Fact-based books are hard enough to turn into movies. Add an unreliable narrator, an author of the source material who's also a main character and an addiction component, and you could really start to swim in concrete (even if James Franco is here to make it all OK).
That was the challenge faced by Pamela Romanowsky, a first-timer and F.O.F (Friend of Franco) who has turned the 2009 bestseller "The Adderall Diaries" into a movie starring and produced by the prolific actor.
"This was not an easy book to adapt," Romanowsky said in an interview at the Tribeca Film Festival, where the film has premiered and is seeking distribution. "I was very aware of the challenge of taking events that aren't clear and putting them in the context of a film."
Romanowsky's movie centers on Stephen Elliott (Franco), the author who wrote the titular memoir about the abuse he suffered from, or perhaps inflicted on, his father (Ed Harris), while also enduring various forms of writer's block and addiction. When Elliott learns that a tech mogul (Christian Slater) may have murdered his wife, it sends the author on a truth-telling quest through the facts of the case and the shadowy chambers of his own memory.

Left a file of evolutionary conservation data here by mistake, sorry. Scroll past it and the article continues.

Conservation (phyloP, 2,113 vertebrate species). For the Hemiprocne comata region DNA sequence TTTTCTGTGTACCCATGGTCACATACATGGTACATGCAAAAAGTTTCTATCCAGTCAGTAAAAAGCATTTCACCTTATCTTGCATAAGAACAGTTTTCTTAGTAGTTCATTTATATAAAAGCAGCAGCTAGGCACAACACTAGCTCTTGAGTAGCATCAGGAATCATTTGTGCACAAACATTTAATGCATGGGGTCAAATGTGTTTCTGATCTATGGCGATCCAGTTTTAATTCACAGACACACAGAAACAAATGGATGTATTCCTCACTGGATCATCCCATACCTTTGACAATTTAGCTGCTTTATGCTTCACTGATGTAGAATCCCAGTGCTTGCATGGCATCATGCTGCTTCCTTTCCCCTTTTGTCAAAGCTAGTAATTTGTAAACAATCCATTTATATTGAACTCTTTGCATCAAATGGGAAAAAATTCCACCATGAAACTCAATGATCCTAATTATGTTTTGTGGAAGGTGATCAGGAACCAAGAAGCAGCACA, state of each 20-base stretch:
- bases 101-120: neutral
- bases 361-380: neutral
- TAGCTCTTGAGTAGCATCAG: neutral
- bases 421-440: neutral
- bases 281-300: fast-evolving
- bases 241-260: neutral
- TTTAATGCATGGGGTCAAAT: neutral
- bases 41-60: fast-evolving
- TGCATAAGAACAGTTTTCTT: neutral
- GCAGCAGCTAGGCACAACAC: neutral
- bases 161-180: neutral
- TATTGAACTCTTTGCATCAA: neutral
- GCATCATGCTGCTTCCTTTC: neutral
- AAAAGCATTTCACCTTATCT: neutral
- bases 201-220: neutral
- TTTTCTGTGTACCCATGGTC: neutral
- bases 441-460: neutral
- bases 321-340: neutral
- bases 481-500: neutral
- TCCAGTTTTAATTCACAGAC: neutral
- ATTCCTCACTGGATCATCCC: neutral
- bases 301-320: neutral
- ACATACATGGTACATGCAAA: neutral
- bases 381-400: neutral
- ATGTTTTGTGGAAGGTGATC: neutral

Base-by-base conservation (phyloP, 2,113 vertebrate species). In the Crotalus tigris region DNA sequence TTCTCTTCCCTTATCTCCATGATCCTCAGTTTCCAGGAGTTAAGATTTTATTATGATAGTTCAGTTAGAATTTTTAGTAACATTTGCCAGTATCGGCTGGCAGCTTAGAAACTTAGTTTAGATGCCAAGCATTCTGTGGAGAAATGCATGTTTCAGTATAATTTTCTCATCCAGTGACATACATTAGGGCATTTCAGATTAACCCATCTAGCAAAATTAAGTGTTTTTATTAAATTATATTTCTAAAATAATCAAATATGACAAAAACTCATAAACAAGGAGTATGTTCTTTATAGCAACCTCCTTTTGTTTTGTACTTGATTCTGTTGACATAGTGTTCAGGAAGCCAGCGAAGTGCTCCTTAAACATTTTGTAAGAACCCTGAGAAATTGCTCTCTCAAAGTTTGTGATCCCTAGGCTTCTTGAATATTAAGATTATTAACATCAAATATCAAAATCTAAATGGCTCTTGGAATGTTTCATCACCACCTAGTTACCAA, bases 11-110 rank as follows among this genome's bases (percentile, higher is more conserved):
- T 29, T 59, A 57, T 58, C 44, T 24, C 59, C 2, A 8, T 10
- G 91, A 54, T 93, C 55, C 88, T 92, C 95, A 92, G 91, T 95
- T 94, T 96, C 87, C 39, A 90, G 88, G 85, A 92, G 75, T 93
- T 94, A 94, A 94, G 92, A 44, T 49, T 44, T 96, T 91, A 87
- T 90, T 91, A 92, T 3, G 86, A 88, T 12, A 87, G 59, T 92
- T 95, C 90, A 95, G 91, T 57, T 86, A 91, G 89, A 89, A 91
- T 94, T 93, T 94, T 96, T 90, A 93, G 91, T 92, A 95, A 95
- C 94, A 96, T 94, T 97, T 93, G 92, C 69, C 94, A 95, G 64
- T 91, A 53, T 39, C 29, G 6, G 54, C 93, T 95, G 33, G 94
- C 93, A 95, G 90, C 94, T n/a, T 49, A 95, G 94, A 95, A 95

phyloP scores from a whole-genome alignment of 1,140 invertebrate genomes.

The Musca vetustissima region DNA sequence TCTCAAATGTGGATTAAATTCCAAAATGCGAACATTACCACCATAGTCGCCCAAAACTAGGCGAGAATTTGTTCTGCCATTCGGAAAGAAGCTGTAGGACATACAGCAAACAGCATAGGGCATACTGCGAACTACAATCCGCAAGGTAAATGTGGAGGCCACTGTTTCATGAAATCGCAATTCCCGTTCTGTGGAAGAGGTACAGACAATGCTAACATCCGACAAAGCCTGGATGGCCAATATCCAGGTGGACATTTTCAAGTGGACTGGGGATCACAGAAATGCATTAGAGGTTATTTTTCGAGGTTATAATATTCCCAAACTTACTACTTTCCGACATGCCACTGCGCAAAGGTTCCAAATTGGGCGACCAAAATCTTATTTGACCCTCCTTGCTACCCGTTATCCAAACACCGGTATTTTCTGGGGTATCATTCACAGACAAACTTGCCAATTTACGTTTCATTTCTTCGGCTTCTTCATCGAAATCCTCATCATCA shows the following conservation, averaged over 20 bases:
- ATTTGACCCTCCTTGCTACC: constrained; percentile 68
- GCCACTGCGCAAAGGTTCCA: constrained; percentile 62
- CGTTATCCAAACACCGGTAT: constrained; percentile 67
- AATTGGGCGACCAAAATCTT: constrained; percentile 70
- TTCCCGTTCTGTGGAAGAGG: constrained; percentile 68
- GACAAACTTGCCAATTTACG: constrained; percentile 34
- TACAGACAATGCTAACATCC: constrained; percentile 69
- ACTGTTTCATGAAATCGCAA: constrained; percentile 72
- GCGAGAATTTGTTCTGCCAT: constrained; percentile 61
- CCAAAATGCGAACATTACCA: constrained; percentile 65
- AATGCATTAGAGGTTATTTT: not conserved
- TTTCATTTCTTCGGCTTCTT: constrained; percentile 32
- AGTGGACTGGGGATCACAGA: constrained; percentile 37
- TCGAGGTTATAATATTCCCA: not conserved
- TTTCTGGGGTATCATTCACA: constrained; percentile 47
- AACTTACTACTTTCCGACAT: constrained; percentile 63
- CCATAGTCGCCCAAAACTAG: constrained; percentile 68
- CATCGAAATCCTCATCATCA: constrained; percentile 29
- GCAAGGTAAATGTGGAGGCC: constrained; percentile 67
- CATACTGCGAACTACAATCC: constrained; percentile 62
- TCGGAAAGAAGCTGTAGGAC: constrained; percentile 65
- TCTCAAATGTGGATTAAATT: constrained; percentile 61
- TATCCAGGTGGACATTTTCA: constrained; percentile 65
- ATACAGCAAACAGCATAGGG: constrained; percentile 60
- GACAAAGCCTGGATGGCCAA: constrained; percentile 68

Elliott and his father engage in a dance where it's not clear who was in the right in their longstanding family-torture narrative, in the process establishing the movie's thematic spine. "I was very interested in the idea of victim and villain, and how it's not always clear which is which," Romanowsky said.
The film came about when Franco optioned the book for his production company Rabbit Bandini, then decided, as he has with "Palo Alto" and other films, to godfather a young director by producing and starring in their work. Romanowsky was a New York University classmate of Franco's a number of years ago; the two had previously worked together on a short and are also adapting another book from a certain kind of visceral male author, Chuck Palahniuk's "Rant."
As with another new Franco movie about a writer and a murderer, the newly released "True Story," "Adderall" examines not just the set of painful acts themselves but the tricky and subjective thing that happens when we try to narrate them. Indeed, Romanowsky said that ultimately her movie was concerned not only with the memories at play in the story but the nature of memory itself.
If that's difficult to grasp in our consciousness, it's an especially daunting challenge in the more literal form of narrative cinema. "Memory is walking by someplace and being reminded of something in this very powerful way," Romanowsky said. "It can't really play out like that in a movie."